elcome to the first installment of my new series:
Kettlebell Sport Science
Combining Kettlebells, Kettlebell Sport, and Sport Science all into one educational and practical info packet
The first topic I would like to tackle is regarding The Relationship Between Low Back and Hip Extension in the Rack Position.
A brief anatomy overview (and I mean BRIEF):
The hip is a ball and socket joint, and it roughly has about 30 degrees available to it.
The low back, known as the lumbar spine, is composed of 5 vertebrae. The “average” lumbar spine has a lordosis (a backwards curvature). This is its neutral position. Bending forward is called flexion, and bending backwards is called extension. When the lumbar spine goes into extension, the joints in the back, called facet joints, get closer together. This is normal.
Over time, with repetitive and forceful hyperextension (ie: a LOT of extension), the facet joints start to get “angry”. Meaning, they get a little excess “wear and tear”, which may lead to pain, and even in extreme cases may lead to a forward slipping of the vertebrae (called a spondylolisthesis).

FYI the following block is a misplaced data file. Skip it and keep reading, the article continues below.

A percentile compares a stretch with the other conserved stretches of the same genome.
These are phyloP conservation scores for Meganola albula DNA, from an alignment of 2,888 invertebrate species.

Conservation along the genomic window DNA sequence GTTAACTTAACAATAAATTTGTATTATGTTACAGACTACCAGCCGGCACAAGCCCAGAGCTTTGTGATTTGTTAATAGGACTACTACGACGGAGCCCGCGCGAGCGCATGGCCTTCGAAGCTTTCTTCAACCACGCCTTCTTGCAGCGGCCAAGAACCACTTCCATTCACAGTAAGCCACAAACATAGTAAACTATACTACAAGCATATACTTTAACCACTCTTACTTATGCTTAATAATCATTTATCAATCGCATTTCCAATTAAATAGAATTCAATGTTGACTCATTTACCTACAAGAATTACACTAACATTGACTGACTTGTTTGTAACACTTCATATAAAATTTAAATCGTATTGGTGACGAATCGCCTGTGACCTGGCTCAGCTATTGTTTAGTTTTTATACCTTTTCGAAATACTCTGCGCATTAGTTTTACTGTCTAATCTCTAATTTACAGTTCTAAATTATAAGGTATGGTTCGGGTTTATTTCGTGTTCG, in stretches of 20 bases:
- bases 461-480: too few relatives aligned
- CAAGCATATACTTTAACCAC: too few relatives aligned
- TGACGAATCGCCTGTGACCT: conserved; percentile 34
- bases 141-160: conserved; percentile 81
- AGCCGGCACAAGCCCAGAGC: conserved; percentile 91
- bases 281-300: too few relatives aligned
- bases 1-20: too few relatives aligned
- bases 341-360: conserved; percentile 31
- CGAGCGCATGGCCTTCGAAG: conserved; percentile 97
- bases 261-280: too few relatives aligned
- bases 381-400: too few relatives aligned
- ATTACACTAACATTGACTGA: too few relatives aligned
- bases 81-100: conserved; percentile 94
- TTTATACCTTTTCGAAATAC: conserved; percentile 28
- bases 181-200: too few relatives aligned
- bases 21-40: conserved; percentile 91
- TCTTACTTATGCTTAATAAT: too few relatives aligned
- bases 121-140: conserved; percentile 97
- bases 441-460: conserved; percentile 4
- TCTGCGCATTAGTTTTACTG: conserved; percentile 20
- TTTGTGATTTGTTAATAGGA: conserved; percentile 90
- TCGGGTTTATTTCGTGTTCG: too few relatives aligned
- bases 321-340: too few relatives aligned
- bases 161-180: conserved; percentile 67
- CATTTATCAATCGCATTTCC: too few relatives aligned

The ideal rack position
In a perfect world, the rack position would utilize a position that emphasizes hip extension while minimizing lumbar extension.
Why? Well, you want to be more efficient and protect your back, yes?
Unfortunately, this position is not easily accessible for a number of different reasons. IMO, one of the most common reasons is simply lack of hip extension. Out modern society makes us sit down all day every day. As a result, over time we lose our hip mobility.
Check yourself (before you wreck yourself)
This is my general approach when I’m assessing a patient’s hip extension. In the video below, there are examples of how to improve hip extension mobility.
Here’s the video version of episode 001 of Kettlebell Sport Science.